By Ben Zimmerman, president at Media Design Group.
Trust is a word that gets thrown around a lot in the marketing and advertising industry, and for good reason. However, now that we have bid farewell to one of the more tumultuous years in recent memory, buzzwords like “authenticity” and “trust” have never been more relevant.
From the ongoing global pandemic and prevailing economic crisis to the mass protests against systemic racism, human trust is at a boiling point. According to the Edelman Trust Barometer Special Report conducted between May and June of 2020, consumers want brands to be at the center of societal change. These days, issuing a statement or producing an ad doesn’t cut it. People want brands to serve as advocates for the issues that impact their lives.
In fact, 70% of survey respondents said trusting a brand is more important now than it has been in the past, and 85% of respondents want brands to solve their problems. This means serving as “a dependable provider and a reliable source of information.” Finally, 80% want brands to solve greater societal problems and be a positive force in shaping our culture.
Trust — or the lack thereof — of social media was scrutinized, as well. This summer, the “Stop Hate for Profit” campaign saw high-profile brands like The North Face, Patagonia and Verizon suspending advertising spend on social platforms. Their goal? To push these brands to take more accountability on their platforms. While companies like Twitter and Snapchat took a stance against hate speech, it should be noted that Facebook was less vocal.
While some considered the movement fleeting, if anything, it’s only confirmed that consumer trust has reached a turning point. In May, Forrester released a report that illustrated consumers’ frustration and distrust of social media. “It’s OK to Break Up With Social Media” found consumers have the following opinions:
• 70% don’t trust social media platforms with their data.
• 34% think that social media does more harm than good in the U.S.
• 14% believe the information they find on social media is trustworthy.
Trust is now a deciding factor for many consumers.
So, what does this all mean? That the future of marketing may be rooted in trust. If the country’s shifting opinions on social media platforms are any indication, there will be more emphasis on data privacy. 70% of consumers say they use one or more advertising avoidance strategies. Whether that means using ad-blocking technology or finding ways to avoid almost all ads, consumers are looking for more meaningful ways to interact with your brand.
As we begin to witness the demise of third-party cookies — and consumers become increasingly educated on data tracking and targeting methods — marketers must adapt. Brands must work to get their message across. And they must work hard to earn consumer trust.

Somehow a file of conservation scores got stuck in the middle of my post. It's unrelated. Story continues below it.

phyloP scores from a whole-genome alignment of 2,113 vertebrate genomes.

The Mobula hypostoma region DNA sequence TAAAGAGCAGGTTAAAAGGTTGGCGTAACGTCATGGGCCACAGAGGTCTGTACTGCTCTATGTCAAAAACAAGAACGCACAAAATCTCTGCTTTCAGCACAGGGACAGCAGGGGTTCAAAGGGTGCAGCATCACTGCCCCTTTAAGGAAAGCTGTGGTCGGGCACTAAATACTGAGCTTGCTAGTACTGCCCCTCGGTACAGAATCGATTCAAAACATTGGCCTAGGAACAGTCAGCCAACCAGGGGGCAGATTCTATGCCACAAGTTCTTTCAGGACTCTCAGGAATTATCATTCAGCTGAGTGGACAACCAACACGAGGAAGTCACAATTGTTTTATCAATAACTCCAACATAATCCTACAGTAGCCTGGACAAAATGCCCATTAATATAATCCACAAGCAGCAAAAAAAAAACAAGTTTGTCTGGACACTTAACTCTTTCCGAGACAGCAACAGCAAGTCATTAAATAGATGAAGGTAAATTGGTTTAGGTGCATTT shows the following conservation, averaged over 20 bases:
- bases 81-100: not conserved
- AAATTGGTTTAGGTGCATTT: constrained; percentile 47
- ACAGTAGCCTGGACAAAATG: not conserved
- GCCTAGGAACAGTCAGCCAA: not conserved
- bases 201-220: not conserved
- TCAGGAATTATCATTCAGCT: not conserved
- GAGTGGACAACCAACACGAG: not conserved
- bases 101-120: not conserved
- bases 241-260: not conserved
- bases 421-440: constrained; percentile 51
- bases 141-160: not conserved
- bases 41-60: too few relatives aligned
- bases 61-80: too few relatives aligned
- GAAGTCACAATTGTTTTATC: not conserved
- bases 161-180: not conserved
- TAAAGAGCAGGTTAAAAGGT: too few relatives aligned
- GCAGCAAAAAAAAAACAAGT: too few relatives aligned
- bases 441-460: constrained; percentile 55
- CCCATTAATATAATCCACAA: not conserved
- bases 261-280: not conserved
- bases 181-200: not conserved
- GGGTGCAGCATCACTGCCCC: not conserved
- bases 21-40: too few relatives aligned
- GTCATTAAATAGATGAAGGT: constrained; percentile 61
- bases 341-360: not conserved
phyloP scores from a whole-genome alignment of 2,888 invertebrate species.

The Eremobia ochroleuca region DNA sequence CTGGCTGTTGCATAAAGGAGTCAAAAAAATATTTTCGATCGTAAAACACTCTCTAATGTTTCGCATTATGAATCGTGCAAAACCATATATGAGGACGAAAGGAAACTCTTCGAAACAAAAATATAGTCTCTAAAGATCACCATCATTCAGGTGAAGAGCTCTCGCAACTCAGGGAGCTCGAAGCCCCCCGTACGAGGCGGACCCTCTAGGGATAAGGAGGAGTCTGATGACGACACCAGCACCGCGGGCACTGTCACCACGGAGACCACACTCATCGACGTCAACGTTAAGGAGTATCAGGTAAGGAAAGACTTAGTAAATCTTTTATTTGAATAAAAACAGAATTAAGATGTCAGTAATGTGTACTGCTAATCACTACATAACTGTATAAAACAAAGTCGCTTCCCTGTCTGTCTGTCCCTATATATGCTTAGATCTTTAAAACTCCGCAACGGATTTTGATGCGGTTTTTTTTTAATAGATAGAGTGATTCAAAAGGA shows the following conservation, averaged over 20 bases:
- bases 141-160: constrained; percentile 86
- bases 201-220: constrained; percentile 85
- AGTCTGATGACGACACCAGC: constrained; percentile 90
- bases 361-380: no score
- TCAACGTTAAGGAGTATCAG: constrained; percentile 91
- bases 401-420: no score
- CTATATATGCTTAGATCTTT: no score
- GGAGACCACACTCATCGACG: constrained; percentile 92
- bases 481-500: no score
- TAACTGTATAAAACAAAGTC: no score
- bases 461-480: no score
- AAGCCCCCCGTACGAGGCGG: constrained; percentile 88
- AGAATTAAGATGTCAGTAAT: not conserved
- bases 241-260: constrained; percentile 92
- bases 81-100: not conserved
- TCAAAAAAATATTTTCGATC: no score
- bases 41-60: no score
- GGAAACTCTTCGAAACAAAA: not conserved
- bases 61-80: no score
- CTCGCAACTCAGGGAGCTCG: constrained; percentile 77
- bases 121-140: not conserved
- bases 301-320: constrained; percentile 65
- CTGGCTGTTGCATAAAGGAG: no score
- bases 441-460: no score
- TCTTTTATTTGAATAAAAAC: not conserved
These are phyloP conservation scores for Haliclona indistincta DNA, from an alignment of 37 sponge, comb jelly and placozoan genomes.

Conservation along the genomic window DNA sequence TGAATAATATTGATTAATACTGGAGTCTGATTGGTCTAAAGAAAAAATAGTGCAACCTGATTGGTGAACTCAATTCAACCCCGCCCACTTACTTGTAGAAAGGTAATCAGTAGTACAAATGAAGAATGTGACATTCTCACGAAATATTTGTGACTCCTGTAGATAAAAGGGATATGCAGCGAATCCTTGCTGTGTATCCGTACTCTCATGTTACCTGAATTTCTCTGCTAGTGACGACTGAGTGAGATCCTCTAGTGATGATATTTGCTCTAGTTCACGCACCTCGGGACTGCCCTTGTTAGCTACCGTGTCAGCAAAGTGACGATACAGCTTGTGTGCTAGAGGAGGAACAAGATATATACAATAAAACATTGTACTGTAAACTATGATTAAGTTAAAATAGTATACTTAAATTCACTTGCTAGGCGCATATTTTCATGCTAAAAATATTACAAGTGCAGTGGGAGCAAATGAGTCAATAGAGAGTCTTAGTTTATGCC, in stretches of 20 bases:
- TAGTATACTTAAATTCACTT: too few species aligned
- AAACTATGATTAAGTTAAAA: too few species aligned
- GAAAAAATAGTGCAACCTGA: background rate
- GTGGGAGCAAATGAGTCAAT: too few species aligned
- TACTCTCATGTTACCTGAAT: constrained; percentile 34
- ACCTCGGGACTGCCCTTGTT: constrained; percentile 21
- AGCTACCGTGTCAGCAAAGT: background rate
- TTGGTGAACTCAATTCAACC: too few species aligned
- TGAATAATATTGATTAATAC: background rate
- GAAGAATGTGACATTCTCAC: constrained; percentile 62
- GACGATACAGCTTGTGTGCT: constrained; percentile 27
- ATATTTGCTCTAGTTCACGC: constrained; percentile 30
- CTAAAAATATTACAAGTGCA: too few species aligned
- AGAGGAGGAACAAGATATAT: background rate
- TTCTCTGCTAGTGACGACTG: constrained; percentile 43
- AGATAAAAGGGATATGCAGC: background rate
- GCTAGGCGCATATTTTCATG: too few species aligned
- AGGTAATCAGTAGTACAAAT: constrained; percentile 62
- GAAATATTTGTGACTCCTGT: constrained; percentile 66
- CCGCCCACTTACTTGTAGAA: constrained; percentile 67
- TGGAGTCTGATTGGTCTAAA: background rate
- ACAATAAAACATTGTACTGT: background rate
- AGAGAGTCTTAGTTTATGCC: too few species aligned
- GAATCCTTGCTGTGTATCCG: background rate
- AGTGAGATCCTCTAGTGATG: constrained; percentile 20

As Edelman suggests, earned media is where brands must compete for consumer attention. Here’s a quick primer on the differences between owned, paid and earned media. Owned media is any digital property you control, including your website, blog and social media channels. Many of these channels are extensions of your website. And as the name suggests, paid media is the content you pay to promote. From Google Ads to paid social media ads on Facebook, LinkedIn and Twitter, paid campaigns can boost existing content and campaigns.
Compared to owned and paid media, earned media is any attention, publicity or mentions a brand receives. It’s unlike branded content in the sense that earned media may manifest itself as an online review or recommendation. While it can exist on social channels in the form of a retweet or a repost of an article or press release, earned media is inherently different than paid.
No longer as susceptible to bait-and-switch advertising tactics, consumers have never been wiser. Many consumers can see right through brands these days. And companies must now engage their consumers with authenticity. While it’s entirely possible to influence earned media — and nudge customers in the right direction — it must be done with tact.
According to the aforementioned Forrester report, companies may need to chill for a bit on social media. It’s not worth creating content for content’s sake. And it may be time to reassess how you run paid ads. Instead, it’s more productive to gather insights by listening to your customers. Of course, this can be done through channels like social — but it can also manifest itself across earned channels like ratings, reviews and user-generated content.
I’m not saying paid digital advertising is going anywhere anytime soon. But brands should reconsider how they push messages out. Building trust boils down to taking ownership of your actions. While it’s important for brands to take a stand, it’s equally essential that they practice what they preach. Paying lip service to hot topics is only part of the equation. It’s important to stick true to your values and focus on building meaningful connections with your consumers.